But it turns out that noise pollution has real health consequences. The effects are wide-ranging and vary from increased stress, to hearing loss, to sleep deprivation, to (believe it or not) things as serious as heart disease and increased blood pressure

Children may be particularly vulnerable to the effects of excessive noise. Fetuses, premature babies, and children with particular disabilities can suffer irreversible harm when exposed, and noise has even been linked to cognitive impairment in children. Children are also unable to distinguish harmful volumes, and their behaviours (concerts, headphones) can contribute to excessive exposures.

Research on the health effects of noise pollution have led to rules, regulations and guidelines around the amount and timing of loud noise. The WHO published guidelines on this topic.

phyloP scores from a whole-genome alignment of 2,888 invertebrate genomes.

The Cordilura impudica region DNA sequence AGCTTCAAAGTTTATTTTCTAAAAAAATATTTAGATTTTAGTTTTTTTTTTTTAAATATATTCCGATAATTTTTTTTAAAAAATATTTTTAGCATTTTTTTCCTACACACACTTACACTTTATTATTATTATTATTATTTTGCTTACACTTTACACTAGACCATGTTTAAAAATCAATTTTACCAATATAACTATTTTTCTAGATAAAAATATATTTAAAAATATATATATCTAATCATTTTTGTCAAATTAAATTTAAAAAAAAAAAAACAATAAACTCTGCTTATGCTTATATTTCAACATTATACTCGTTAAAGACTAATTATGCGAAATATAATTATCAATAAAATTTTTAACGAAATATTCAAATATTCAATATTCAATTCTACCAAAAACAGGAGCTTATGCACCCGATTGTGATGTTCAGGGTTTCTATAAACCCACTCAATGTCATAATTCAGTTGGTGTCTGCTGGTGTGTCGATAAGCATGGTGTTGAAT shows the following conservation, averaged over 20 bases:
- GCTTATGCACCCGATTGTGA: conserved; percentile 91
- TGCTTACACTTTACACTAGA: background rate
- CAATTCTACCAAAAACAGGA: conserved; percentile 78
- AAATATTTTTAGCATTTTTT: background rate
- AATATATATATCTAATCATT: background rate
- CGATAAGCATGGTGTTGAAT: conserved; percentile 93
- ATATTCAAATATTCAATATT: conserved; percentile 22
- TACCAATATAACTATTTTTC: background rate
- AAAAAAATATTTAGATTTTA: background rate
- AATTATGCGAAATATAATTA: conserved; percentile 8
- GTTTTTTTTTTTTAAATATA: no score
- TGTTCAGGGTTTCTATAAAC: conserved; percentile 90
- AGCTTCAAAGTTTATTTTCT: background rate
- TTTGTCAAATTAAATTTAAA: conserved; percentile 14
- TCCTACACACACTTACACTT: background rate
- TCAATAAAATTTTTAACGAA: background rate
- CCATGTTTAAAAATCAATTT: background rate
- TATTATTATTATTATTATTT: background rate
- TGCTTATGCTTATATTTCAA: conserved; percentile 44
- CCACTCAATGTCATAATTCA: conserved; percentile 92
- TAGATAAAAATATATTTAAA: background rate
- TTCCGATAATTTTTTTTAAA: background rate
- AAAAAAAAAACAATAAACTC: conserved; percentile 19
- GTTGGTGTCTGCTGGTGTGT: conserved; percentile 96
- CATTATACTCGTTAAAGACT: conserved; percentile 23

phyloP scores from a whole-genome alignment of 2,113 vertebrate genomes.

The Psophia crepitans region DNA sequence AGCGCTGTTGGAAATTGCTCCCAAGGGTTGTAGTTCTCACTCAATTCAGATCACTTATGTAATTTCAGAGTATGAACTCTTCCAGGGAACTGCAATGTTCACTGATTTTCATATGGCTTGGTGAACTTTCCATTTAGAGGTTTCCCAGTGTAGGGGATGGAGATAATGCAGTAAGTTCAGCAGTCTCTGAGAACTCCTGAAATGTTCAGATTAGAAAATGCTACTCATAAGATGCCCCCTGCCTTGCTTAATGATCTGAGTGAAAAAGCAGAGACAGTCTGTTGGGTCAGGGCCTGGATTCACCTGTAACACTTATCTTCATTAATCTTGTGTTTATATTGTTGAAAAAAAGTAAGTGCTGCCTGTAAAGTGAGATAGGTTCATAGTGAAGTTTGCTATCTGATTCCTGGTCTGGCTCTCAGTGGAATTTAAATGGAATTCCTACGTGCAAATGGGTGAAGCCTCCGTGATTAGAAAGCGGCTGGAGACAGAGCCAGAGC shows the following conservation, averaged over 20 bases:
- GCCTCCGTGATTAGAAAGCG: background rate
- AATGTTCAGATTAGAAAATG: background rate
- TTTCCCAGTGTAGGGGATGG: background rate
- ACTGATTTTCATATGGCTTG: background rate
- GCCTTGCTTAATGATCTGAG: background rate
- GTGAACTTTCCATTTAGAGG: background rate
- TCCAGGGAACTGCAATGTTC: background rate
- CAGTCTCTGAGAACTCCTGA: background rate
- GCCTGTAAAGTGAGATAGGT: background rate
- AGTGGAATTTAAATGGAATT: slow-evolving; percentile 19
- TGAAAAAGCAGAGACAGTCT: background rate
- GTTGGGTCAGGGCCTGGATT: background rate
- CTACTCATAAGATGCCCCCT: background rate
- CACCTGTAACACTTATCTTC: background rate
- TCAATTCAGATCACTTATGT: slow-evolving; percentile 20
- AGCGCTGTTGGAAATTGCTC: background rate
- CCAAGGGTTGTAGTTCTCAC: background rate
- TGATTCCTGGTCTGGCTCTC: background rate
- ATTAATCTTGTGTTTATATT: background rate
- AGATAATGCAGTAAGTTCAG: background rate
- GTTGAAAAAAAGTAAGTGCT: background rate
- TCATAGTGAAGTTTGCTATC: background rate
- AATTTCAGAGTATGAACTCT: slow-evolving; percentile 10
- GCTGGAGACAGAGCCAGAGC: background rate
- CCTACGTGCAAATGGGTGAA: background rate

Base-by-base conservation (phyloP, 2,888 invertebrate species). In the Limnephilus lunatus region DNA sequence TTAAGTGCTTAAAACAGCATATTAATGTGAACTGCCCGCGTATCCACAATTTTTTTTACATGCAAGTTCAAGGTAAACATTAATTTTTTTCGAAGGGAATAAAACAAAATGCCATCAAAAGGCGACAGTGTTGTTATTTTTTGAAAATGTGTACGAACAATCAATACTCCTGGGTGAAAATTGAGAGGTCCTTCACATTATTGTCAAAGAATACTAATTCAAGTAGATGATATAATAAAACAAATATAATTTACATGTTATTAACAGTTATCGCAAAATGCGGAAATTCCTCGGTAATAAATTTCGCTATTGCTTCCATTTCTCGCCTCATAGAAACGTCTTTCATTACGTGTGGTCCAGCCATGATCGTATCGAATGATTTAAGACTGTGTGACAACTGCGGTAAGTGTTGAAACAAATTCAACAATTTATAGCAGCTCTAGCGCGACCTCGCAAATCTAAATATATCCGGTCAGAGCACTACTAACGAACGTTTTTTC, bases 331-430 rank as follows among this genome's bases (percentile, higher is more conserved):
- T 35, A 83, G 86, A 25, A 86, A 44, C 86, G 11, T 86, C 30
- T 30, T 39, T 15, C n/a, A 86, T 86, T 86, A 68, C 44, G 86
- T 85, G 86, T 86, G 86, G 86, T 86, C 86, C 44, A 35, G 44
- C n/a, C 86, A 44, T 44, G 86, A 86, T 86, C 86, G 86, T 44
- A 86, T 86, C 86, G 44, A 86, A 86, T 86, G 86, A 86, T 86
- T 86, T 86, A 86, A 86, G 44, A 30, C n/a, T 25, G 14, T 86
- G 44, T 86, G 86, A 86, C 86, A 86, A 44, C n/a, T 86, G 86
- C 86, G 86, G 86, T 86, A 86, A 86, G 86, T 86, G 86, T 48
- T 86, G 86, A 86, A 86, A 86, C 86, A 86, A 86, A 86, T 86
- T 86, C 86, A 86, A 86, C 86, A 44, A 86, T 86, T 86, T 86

But, one can only limit noise so far. City life goes on. Streets must be paved, and buildings, built. For those of us who choose to live in the busy world of lawn mowers and renovations, construction, and road work, we simply can’t avoid these things. When all of this noise is a regular occurrence in a “quiet” suburban neighbourhood, I can’t even imagine living in a busy urban area. Downtown Toronto? No thanks!

Now, some noise isn’t necessary. Things like incessant lawn mowing, and idling vehicles can easily be controlled. Frustrated by the noise, smell and pollution produced by gas-powered mowers, my husband and I got a manual push mower, and never looked back. They’re not difficult to use, and we’re not sure why more people don’t. I really wish Lawnmower Man would invest in one.